ABOLISH NTA TO CUT DRUG ADDICTION
"Methadone prescriptions for heroin addicts would be cut and the National Treatment Agency that runs the programme scrapped under plans from the Tories favourite think-tank," reports Rosemary Bennett, social affairs correspondent of The Times newspaper.
"The Centre for Social Justice, set up by Iain Duncan Smith, the Work and Pensions Secretary, said it was unacceptable that only 4% of addicts in treatment ever get “clean” and accused the agency of “pushing aside” proper rehabilitation. The Times has also learnt that the highly influential think-tank will use a report on Monday to throw its weight behind Ken Clarke, the Justice Secretary, who called for short prison sentences to be scrapped.The report will state that the CSJ agrees with him that short sentences of two months do nothing to help to rehabilitate offenders and should be replaced by community orders."
The CSJ's Green Paper on Criminal Justice and Addiction comes as the government considers major changes to drug policy and the future of the National Treatment Agency. Set up in 2001, the NTA oversees the controversial “harm reduction” strategy – most recent NTA treatment statistics show that of the 207,000 addicts a year who use 'treatment' services, only 8,980 completed their treatment drug free.4,600 addicts have access to residential rehabilitation.Numerous residential drug rehabilitation centres have closed because of lack of patients, despite no sharp fall in the number of addicts.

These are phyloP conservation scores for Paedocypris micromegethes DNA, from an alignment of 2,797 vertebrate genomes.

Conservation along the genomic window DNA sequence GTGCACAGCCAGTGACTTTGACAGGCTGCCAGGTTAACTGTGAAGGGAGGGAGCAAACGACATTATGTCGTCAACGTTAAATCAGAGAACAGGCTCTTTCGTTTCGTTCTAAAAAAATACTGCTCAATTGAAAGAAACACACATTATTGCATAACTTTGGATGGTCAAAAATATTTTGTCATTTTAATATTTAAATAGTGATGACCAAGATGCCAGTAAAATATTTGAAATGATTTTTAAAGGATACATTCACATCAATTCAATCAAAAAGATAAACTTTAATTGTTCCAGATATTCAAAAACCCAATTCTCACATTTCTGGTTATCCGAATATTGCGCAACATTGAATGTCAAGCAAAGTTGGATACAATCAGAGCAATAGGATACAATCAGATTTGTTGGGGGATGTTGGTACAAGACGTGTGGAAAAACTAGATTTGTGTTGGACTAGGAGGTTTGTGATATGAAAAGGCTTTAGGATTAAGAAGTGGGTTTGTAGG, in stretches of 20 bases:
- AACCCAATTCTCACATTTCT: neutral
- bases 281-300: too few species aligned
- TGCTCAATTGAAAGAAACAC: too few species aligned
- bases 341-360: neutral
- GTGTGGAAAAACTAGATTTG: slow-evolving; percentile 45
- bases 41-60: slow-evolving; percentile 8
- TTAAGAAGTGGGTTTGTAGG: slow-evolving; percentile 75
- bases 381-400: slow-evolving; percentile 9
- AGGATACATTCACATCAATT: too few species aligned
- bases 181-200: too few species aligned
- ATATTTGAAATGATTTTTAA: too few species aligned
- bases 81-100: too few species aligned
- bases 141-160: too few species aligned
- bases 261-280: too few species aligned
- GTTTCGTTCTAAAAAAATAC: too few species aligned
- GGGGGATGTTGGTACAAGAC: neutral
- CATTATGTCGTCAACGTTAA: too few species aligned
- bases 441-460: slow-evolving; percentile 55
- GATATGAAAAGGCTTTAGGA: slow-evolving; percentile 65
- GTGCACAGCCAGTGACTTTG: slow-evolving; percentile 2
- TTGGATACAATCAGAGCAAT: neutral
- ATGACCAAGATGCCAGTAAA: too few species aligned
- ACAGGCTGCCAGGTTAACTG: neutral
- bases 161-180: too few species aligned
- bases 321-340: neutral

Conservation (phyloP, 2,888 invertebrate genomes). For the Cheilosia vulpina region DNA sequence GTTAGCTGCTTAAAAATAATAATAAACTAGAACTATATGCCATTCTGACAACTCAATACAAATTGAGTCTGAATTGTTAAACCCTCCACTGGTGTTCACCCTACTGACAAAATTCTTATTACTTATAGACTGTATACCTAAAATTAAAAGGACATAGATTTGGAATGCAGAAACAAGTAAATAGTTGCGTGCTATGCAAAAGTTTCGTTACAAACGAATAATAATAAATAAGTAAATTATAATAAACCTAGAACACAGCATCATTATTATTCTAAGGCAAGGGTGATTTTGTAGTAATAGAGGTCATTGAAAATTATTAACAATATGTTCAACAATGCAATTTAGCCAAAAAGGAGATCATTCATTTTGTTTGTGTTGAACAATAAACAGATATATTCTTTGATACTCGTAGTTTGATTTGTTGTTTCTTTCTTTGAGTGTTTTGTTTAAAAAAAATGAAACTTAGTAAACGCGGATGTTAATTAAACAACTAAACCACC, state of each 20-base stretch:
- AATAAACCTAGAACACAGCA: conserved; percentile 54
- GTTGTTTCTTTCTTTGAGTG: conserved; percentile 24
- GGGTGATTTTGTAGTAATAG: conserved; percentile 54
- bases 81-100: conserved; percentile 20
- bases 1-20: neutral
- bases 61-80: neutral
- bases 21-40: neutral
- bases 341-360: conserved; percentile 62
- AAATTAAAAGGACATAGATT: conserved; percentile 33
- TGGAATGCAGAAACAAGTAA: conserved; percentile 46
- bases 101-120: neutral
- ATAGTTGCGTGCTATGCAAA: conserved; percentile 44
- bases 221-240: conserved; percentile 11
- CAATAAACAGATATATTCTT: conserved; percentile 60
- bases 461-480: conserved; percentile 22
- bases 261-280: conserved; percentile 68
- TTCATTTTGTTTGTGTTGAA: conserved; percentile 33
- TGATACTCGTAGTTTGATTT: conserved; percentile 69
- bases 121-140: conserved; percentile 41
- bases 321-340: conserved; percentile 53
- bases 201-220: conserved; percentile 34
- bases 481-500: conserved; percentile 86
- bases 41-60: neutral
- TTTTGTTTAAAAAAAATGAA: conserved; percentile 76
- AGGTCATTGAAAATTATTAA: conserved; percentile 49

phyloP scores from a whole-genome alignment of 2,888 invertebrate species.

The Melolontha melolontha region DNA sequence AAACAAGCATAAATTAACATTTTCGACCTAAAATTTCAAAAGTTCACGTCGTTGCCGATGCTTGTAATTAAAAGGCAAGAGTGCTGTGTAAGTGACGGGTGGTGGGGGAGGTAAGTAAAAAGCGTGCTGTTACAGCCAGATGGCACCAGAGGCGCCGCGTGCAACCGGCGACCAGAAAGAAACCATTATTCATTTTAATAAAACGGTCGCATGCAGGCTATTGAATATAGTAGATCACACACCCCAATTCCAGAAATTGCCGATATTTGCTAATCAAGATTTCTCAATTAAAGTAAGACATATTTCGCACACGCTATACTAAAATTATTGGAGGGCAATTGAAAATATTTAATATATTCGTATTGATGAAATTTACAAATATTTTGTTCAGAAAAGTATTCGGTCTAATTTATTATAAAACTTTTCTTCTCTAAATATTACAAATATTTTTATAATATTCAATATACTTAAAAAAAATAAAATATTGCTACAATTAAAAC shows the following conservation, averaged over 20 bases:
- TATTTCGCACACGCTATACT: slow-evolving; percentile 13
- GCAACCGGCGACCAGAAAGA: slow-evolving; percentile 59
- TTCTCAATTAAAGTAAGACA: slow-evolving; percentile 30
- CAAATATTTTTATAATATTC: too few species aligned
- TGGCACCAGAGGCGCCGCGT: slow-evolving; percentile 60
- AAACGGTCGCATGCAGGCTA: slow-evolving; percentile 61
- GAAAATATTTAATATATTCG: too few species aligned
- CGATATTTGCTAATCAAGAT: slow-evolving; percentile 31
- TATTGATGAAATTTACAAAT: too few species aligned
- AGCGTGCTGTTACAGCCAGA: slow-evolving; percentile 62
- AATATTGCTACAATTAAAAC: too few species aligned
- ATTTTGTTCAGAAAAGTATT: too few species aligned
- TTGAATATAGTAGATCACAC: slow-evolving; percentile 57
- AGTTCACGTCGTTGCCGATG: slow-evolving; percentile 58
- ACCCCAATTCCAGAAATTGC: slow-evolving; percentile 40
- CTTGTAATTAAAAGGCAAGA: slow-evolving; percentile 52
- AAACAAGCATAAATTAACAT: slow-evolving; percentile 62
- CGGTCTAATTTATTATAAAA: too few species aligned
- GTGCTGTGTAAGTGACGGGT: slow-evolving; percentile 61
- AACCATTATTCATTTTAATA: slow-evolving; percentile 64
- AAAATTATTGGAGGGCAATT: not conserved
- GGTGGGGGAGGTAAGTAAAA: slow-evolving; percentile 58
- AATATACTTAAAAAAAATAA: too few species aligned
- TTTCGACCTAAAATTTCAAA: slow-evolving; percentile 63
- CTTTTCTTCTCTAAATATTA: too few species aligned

The CSJ said that the NTA, the running costs of which have spiralled to £18million a year, merely processes addicts with a “fatalistic” belief that they can never get clean. It wants it scrapped and replaced by an Addiction Recovery Board, chaired by a minister and charged with getting addicts off drugs altogether, using the best local private sector and charity programmes, or “recovery communities”.
The report says there is a role for methadone, but it should be used only as part of a wider treatment programme, with abstinence the goal.
"There is no strategy or incentive to reduce the numbers on maintenance treatment and move people into recovery," the CSJ said. The report is also highly critical of how drug use is tolerated in prison: 55% of prisoners received into custody each year are classified as problematic drug users. According to the Ministry of Justice, one in five men who reports using mainstream drugs first used them in prison.